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Project Management

Remodelers remain optimistic that the merger will lead to the combination of the best aspects of both companies, but are still cautious of the impact on clients. 

The Home Star program — otherwise known as "Cash for Caulkers" — looks to be edging closer to reality.

Though 2009 was a down year for most decking material manufacturers, some market segments, particularly cPVC boards, fared better than others. Still, top manufacturers are expecting more industry consolidations

Remodelers are getting ready to deal with the challenges of the new EPA lead paint regulations.

Remodelers need to get ready for the new lead paint laws

What percentage of leads should a remodeler close and how do you reach that close ratio? Two leading remodelers offer their advice.

The new lead paint regulations are set to take effect April 22, 2010, and that will mean a big change in the way many remodelers do business.

Almost every company is dealing with smaller projects. Remodelers Peter Feinmann and John Todd share how they are making it work for their award-winning firms.

Professional Remodeler editor Jay Sweet answers the most common questions remodelers have about the stimulus package and tax credits.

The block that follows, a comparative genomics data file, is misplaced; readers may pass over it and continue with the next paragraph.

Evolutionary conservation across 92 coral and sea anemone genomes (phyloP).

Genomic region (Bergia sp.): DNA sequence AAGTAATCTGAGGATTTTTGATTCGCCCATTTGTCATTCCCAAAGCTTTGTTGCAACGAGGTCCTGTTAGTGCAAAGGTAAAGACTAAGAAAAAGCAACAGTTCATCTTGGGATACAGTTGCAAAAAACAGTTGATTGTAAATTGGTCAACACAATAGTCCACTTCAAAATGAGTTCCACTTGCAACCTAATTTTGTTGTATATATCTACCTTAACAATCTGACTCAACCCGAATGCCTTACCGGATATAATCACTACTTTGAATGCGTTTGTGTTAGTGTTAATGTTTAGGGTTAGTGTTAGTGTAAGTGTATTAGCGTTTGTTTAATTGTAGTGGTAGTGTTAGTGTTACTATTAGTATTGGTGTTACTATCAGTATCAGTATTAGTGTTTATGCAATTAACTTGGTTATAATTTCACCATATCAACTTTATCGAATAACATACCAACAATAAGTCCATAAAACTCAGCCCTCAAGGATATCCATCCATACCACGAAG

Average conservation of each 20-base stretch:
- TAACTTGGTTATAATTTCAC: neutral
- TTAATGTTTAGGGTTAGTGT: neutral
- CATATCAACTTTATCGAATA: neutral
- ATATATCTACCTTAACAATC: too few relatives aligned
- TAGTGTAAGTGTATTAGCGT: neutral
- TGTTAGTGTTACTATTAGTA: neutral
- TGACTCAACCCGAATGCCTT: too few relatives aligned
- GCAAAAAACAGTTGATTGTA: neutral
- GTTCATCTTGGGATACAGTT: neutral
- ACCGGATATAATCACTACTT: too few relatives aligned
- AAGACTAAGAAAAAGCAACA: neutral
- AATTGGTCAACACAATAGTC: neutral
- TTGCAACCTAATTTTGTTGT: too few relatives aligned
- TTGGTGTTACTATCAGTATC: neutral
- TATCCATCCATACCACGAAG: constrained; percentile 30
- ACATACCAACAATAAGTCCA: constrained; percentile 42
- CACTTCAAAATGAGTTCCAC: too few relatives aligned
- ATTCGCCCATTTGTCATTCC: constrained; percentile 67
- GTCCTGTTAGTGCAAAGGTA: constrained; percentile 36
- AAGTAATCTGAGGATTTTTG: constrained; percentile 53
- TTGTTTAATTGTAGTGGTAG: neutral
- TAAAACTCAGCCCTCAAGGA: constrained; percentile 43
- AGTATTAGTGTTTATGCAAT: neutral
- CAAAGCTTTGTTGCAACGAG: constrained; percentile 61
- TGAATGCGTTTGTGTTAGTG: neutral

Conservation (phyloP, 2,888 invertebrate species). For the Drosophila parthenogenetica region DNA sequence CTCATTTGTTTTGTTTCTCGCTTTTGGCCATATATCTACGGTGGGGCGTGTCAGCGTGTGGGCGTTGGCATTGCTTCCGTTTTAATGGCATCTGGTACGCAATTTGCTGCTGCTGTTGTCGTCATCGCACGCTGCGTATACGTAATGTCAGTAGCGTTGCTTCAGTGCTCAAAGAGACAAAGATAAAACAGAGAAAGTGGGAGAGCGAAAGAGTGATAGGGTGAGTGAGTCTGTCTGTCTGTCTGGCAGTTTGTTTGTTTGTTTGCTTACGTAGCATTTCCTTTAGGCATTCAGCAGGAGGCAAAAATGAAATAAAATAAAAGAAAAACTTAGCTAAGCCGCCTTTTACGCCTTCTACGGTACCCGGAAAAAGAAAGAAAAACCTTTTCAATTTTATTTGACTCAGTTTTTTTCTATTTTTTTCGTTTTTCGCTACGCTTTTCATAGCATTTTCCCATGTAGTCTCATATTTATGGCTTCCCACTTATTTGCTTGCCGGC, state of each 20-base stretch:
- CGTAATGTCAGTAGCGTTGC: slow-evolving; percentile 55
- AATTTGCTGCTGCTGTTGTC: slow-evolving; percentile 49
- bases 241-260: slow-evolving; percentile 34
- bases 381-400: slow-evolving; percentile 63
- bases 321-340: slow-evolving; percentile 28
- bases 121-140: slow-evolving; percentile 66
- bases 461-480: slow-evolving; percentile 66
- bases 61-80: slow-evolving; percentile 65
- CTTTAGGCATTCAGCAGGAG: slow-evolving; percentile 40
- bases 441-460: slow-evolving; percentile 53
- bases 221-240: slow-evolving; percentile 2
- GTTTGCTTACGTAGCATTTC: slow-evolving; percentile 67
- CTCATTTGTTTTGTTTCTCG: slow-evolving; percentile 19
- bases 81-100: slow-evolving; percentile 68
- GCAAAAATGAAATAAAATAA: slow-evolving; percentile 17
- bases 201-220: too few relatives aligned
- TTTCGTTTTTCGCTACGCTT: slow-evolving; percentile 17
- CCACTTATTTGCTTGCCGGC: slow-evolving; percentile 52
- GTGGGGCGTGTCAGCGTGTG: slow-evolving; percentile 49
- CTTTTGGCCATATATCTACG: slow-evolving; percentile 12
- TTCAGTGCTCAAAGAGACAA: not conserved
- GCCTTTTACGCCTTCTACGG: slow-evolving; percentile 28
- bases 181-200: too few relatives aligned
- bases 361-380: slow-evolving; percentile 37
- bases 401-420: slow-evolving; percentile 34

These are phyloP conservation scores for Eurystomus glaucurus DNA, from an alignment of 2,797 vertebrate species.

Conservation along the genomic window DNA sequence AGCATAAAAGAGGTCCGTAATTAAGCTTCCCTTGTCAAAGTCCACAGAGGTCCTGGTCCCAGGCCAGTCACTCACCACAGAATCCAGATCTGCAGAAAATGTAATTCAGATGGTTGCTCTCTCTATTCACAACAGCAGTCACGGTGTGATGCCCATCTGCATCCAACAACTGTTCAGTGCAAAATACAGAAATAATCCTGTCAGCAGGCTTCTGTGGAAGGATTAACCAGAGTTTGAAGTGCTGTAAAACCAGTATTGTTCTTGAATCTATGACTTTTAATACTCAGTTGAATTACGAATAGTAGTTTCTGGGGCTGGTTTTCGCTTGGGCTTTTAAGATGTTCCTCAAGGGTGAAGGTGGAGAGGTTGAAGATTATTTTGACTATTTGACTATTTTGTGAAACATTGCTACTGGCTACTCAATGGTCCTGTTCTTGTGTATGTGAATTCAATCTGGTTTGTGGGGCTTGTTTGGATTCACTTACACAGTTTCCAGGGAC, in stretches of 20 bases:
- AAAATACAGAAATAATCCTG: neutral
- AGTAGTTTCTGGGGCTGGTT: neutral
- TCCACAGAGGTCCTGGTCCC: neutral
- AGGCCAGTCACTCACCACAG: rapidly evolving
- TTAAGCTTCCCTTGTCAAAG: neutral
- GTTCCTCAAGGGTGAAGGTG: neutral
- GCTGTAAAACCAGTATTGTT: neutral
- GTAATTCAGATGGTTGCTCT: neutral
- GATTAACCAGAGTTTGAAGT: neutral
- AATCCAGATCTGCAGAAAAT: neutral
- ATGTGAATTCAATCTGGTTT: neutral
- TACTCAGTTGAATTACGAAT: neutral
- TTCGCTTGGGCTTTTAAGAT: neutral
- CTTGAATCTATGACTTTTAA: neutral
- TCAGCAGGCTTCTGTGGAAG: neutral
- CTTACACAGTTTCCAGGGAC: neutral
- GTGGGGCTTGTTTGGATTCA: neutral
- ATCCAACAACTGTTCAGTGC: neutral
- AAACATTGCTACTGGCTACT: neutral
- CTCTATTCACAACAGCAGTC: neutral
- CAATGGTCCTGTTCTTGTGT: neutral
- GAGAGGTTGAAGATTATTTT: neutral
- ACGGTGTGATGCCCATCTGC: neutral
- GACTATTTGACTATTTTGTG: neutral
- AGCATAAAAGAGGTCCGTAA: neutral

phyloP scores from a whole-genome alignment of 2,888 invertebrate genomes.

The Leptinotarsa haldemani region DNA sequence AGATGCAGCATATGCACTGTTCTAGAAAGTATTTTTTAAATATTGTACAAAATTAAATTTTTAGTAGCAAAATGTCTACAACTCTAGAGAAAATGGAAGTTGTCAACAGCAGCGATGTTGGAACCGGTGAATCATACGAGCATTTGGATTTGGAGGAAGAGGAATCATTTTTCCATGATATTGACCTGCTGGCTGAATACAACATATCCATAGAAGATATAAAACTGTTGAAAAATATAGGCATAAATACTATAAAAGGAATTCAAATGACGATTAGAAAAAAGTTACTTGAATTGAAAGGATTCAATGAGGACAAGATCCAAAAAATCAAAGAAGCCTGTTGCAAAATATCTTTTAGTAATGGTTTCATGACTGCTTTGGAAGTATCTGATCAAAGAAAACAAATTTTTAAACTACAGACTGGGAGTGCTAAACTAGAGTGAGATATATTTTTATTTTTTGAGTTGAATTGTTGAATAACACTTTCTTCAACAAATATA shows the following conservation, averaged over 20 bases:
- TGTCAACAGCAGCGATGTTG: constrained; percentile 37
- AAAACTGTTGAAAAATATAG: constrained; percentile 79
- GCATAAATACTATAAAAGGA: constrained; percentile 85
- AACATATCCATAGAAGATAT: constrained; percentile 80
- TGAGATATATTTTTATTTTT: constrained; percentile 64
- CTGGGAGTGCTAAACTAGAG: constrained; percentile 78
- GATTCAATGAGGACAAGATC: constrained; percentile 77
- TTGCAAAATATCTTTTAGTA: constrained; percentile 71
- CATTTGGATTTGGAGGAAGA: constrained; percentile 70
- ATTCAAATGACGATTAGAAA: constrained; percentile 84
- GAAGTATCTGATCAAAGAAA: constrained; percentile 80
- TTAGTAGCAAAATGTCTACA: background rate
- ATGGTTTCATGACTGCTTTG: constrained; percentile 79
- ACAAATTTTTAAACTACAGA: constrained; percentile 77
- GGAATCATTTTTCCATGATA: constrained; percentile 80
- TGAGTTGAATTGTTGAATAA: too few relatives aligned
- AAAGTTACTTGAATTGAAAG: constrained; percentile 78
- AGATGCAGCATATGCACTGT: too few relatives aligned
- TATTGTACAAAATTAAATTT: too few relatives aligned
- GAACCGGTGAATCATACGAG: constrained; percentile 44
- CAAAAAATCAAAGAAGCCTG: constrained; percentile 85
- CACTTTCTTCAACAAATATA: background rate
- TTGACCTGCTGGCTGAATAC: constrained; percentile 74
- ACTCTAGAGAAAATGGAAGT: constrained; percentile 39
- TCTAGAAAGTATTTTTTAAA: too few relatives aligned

The American Society of Landscape Architects quarterly business survey shows sustainable, low-maintenance outdoor living projects are gaining popularity

Dan and Barbara Strauss have great things to say about their Victorian house in suburban Connecticut and also about the process of remodeling it top to bottom.

Trade secrets from the remodeling industry

In a down market, some remodeling firms will look for commercial projects to keep their employees working and to beef up the bottom line.

With many remodeling jobs coming through the pipeline, who's in control, and how do they manage the backlog?

There's a right way and a wrong way to drive a condo conversion. Just ask Michelle Brown. An experienced Chicago real-estate broker now with Rubloff Residential Properties, she and a colleague snatched up a foreclosure property in 2004 — a 1917-vintage six-flat apartment building — planning to convert it to eight condos.

Whether your craftsmen are employees or trade partners, it's always a challenge to find and keep talented, reliable people. Tom: One of the top challenges we have today is how to maintain good craftsmen. Mostly we're going to talk about production people and today's challenges of labor, whether or not they're employees or subcontractors.

Whether you use an in-house architect, outside source or home designer, there are benefits and problems. This month's discussion deals with the good, bad and ugly of those different options. Jud: We're talking about the pros and cons of using an in-house architect. Chris, do you have an in-house architect? Chris: No we don't — we're a design/build firm.

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